CAPLAN I was more afraid of doing nudity on [HBO’s] True Blood. It got easier after that, but I’m not ever 100 percent comfortable. There was a scene last season where I take my robe off, I’m naked and then transition into locked-eye [with Michael Sheen’s character], full-on masturbation from beginning to end. We have a female showrunner who considers herself a prude, so the sex scenes always move the story forward. But I remember being in my trailer before that scene and thinking for the first time since the show started: “I really don’t want to go out there and do this.” HENSON It’s very vulnerable
GYLLENHAAL I think sex in film is so interesting. It’s uncomfortable to take your clothes off in front of people you don’t know, but it can be an opportunity for really interesting acting. I’m 37, and I’ve had two babies, and I’m really interested in nudity now. More so than when you were younger?
GYLLENHAAL I was interested in it then, too. (Laughs.) But I was never the actress asked to be the hot girl who took her clothes off on her first day of work. I was never objectified that way. But in The Honorable Woman, my character Nessa is so controlled, I wanted the sex to be animal. Unfortunately, it was the BBC and so it couldn’t be totally animal. (Laughs.) Also, I wanted to show what a woman my age actually really looks like. I am much more turned on when I see people’s bodies that look like bodies I recognize.
DAVIS It’s courageous because even when you see sex scenes in the theater, it’s like, “OK, she’s been to the gym four times today.”
GYLLENHAAL “I’m only going to have a smoothie for breakfast.”
CAPLAN You think you have some control if you have that one smoothie.
DAVIS I refuse to drink a smoothie for breakfast to get down to a size 2. It’s just not going to happen with me. I’ve done a couple of sex scenes in How to Get Away With Murder, even one where was I thrown up against the wall, and I’m like, “I really don’t want to get thrown up against the wall anymore.” I threw my back out! (Laughter.) I had to just allow myself to be uncomfortable. I’m not going to stand in front of a mirror, or else Viola will kick in and go, “OK, my titties are saggy and I have stretch marks.
And now Broadway is almost wholly dependent on huge film and TV stars to launch shows.
HENSON It also seems like you’re all actually trained in the craft of acting. That’s how I was trained. It’s never been about the money for me. I mean, I went from being an Oscar nominee [for The Curious Case of Benjamin Button] to No. 10 on the call sheet. I’ve never once thought, “I’m now part of some elite group of actors; I’m never going to do theater again or do an indie again.” If I fall in love with the role, I don’t care if it’s outside in the parking lot. CAPLAN It’s an old way of thinking, too, that movies are the only thing. Actors who aren’t open to doing television are missing out. Roles in TV are better for women anyway. In film, we’re relegated to the nagging wife or the slutty girl in the leather pants with the pink leopard print. (Laughter.)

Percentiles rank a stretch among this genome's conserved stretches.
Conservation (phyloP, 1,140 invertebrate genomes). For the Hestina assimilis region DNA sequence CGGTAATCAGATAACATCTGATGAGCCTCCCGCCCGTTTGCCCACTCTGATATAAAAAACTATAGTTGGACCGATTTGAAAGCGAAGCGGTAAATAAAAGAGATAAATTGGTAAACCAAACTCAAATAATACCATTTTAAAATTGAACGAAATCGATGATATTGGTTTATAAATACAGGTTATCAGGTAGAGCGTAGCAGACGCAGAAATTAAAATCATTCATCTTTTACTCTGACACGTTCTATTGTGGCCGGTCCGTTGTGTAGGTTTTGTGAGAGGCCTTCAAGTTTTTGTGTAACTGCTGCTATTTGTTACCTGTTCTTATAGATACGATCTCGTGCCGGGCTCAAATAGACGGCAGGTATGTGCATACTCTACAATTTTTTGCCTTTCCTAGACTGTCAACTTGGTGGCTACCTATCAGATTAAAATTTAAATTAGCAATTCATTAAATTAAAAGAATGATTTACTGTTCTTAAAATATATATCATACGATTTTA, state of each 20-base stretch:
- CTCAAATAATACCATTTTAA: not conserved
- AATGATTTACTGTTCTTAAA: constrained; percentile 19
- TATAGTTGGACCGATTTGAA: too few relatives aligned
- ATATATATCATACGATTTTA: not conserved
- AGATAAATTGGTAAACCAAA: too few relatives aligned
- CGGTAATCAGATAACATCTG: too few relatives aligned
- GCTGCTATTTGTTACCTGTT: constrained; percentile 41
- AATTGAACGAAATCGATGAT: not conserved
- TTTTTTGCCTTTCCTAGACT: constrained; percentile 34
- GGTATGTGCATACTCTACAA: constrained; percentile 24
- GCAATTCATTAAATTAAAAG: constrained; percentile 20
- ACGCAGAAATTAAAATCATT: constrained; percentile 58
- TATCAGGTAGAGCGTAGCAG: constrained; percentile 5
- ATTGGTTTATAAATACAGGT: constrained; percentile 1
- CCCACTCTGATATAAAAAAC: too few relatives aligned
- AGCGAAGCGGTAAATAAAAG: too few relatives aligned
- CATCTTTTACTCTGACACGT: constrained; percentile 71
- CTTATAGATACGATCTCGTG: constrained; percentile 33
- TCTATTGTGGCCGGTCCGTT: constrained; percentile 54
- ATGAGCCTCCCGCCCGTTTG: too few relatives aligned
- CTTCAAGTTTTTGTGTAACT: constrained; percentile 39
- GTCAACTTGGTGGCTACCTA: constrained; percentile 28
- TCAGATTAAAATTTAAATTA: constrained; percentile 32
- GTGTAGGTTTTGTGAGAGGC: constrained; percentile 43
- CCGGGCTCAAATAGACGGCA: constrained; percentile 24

You’re all at enviable places in your careers, but was there ever a moment when you considered quitting acting?
VIOLA DAVIS I felt that way before I even started. I didn’t know how to get into the business. The only thing I had was a desire, and people thought I had talent. But then what? How do you get a job? How do you audi – tion? I didn’t come from people who could pay my bills. So I dove in. When your passion and drive are bigger than your fears, you just dive. I’ve been on my last unemployment check before with no way to pay my bills, but we stay in it because we all know it’s an occupational hazard.
TARAJI P. HENSON High school was the only time I ever can remember [thinking about] quitting. I auditioned for Duke Ellington School of the Arts in Washington, D.C., and didn’t get accepted. At that age, their word was law. It meant I couldn’t act! So I went to college to be an electrical engineer. I don’t know why I did that — I still count on my fingers, and I failed calculus with flying colors. But then I rerouted my life — enrolled at Howard University, took up theater and studied the craft. I felt like I was armored enough to come out to Hollywood. And I knew that I would get told “no” a million times.
MAGGIE GYLLENHAAL When I was starting out, I used to hear “no” a lot and still do. And, “You’re not sexy enough. You’re not pretty enough.”
HENSON Heard those before!
GYLLENHAAL When I was really young, I audi – tioned for this really bad movie with vampires. I wore a dress to the audition that I thought was really hot. Then I was told I wasn’t hot enough. My manager at the time said, “Would you go back and sex it up a little bit?” So I put on leather pants, a pink leopard skinny camisole and did the audition again and still didn’t get the part. (Laughter.) After that, I was like, “OK, f— this!”
JESSICA LANGE I’ve been in the process of retiring for the last 30 years.
CAPLAN What do you fantasize about doing if you did actually quit?
LANGE I’ve only done two things in my life — be a waitress and an actress. So I’d probably do something far afield. I’ve even thought, “What if I studied to be a falconer?”
HENSON I find it very therapeutic. I’ve healed myself through characters, and you come out the other side of it and it’s like, “I don’t feel that way about it anymore.” I’m healed, I’m healed! (Laughter.)